For valid Holter Bin results, it is necessary to provide sufficient beats in a wide variety of rate bins, encompassing heart rates achieved by the supratherapeutic dose of the study drug in both the baseline and placebo samples. This requirement is, of course, true for all methods that analytically seek to assess QT/QTc in the presence of drug-induced heart rate changes. Sufficient beats at amply varied rates were easily acquired by allowing normal activity during baseline acquisition and the naturally occurring autonomic effects during placebo administration at rest. Researchers have seen heart rates accelerate to levels of 120 bpm or greater during placebo administration, so it is often unnecessary to engage artificial means to increase heart rate in that treatment group.

In this case study the refined Holter Bin process was also applied to the active control (moxifloxacin) arm. Peak moxifloxacin concentration coincidentally occurred within the same four hour selective time window as did the study drug. As expected for any drug that intrinsically produces ion channel blockade within the cardiomyocytes, the QT prolongation induced by the fluoroquinolone antibiotic remained positive when compared to placebo despite acquiring the QT interval comparisons at the same heart rate.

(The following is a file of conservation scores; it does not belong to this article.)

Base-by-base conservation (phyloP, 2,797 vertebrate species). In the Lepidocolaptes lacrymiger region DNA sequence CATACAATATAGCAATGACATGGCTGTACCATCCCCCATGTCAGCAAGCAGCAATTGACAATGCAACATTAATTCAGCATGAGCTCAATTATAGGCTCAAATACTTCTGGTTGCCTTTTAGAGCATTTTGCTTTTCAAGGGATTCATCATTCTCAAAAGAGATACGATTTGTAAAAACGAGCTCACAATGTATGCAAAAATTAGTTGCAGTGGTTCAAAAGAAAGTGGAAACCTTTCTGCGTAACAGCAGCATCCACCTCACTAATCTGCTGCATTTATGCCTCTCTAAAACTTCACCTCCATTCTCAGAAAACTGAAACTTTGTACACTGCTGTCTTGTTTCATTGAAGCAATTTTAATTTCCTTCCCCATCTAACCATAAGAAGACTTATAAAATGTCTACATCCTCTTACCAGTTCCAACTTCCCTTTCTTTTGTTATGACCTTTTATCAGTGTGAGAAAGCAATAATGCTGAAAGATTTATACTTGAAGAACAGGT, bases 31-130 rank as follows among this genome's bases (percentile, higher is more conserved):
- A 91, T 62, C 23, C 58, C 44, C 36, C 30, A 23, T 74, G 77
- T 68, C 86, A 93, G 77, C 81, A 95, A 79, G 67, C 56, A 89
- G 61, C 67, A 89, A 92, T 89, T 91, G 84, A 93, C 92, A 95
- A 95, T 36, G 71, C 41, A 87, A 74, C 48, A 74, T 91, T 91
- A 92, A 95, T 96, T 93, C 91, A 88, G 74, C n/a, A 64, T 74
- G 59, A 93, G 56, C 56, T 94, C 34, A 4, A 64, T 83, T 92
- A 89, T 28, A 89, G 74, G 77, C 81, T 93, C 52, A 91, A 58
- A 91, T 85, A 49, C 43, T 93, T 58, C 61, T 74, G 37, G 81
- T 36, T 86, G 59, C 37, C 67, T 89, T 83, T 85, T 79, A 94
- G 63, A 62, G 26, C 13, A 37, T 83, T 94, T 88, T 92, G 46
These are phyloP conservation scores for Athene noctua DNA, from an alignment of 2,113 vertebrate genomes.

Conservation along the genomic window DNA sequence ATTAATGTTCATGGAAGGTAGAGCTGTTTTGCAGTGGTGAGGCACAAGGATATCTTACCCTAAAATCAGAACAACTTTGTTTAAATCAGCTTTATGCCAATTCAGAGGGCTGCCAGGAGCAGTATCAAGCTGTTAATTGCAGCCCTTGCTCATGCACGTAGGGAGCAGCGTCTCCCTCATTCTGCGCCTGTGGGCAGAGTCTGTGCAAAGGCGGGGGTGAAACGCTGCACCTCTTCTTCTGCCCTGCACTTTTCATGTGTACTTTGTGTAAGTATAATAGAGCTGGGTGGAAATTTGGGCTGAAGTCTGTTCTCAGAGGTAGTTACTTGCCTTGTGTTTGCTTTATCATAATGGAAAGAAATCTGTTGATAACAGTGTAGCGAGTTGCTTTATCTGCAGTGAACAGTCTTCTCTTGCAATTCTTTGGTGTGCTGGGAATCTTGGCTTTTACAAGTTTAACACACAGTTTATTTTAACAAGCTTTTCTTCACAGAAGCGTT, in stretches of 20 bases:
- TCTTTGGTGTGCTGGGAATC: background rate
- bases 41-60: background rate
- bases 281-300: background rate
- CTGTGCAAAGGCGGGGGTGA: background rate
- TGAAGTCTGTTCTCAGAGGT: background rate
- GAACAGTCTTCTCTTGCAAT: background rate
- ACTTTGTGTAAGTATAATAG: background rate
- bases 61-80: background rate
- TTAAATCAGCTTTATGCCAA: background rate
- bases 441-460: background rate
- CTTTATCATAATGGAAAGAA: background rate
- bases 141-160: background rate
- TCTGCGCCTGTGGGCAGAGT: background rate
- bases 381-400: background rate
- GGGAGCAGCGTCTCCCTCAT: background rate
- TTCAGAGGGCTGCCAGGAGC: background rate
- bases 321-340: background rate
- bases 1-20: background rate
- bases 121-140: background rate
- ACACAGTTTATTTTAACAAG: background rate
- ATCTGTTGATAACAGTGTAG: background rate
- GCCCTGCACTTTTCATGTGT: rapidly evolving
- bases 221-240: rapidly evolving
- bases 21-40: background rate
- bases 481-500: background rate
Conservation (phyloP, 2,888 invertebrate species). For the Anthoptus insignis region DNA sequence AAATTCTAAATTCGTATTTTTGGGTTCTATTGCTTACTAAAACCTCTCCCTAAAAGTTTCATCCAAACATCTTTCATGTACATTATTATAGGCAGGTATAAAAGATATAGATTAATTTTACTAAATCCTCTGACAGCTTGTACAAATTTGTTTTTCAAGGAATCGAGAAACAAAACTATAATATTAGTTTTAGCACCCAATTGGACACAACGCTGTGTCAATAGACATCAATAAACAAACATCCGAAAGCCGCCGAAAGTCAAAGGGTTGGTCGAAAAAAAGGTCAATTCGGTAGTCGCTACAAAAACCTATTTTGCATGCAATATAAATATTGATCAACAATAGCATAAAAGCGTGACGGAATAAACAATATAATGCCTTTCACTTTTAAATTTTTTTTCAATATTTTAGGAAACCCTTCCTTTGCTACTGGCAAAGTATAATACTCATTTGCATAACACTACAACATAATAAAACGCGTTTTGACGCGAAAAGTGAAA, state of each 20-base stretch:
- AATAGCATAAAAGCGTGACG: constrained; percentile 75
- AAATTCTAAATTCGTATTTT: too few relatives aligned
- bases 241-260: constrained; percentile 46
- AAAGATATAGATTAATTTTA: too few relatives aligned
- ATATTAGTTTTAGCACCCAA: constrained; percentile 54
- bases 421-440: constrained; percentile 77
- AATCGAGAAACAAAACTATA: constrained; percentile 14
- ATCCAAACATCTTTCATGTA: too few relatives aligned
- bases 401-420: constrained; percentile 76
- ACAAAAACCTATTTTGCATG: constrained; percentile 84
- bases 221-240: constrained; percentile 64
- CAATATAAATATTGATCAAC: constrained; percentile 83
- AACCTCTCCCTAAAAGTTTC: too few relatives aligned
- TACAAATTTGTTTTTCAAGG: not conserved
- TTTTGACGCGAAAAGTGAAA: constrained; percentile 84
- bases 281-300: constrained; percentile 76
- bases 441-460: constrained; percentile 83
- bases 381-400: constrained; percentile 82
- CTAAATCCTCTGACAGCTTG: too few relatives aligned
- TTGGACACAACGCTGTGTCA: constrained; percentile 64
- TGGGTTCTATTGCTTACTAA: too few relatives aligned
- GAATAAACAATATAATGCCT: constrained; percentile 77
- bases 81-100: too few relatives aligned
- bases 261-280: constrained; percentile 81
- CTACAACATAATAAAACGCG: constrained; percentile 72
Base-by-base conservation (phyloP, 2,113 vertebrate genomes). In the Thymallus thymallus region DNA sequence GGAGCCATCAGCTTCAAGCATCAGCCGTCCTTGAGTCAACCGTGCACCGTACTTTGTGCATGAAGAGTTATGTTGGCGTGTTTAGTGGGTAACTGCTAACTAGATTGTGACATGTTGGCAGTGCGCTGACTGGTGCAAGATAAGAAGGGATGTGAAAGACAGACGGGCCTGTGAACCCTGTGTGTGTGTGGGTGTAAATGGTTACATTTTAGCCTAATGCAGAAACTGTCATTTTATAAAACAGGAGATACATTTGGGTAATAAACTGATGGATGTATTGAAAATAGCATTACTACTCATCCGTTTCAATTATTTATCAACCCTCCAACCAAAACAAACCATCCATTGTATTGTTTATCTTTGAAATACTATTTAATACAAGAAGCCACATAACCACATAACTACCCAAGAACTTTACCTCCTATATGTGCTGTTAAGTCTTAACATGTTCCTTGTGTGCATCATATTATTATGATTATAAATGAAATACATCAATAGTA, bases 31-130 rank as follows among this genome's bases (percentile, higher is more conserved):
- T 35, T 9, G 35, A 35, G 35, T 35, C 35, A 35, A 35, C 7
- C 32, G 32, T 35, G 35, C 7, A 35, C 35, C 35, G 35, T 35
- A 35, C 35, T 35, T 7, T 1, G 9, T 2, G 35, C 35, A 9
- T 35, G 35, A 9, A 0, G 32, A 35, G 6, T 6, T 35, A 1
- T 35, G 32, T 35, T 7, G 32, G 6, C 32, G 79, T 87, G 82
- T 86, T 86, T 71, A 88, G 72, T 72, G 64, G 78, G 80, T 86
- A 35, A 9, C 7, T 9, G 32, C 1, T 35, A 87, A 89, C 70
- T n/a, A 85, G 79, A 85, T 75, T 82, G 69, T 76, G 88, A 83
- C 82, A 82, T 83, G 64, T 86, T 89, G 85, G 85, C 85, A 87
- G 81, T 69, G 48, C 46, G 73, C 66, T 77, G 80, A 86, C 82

More information about the Holter Bin method and other advanced cardiac safety assessment solutions are available at Cardiocore's website,

Lawrence Satin, MD, FACC, is Chief Medical Officer at Cardiocore, One Preserve Parkway, Suite 600, Rockville, MD, e-mail: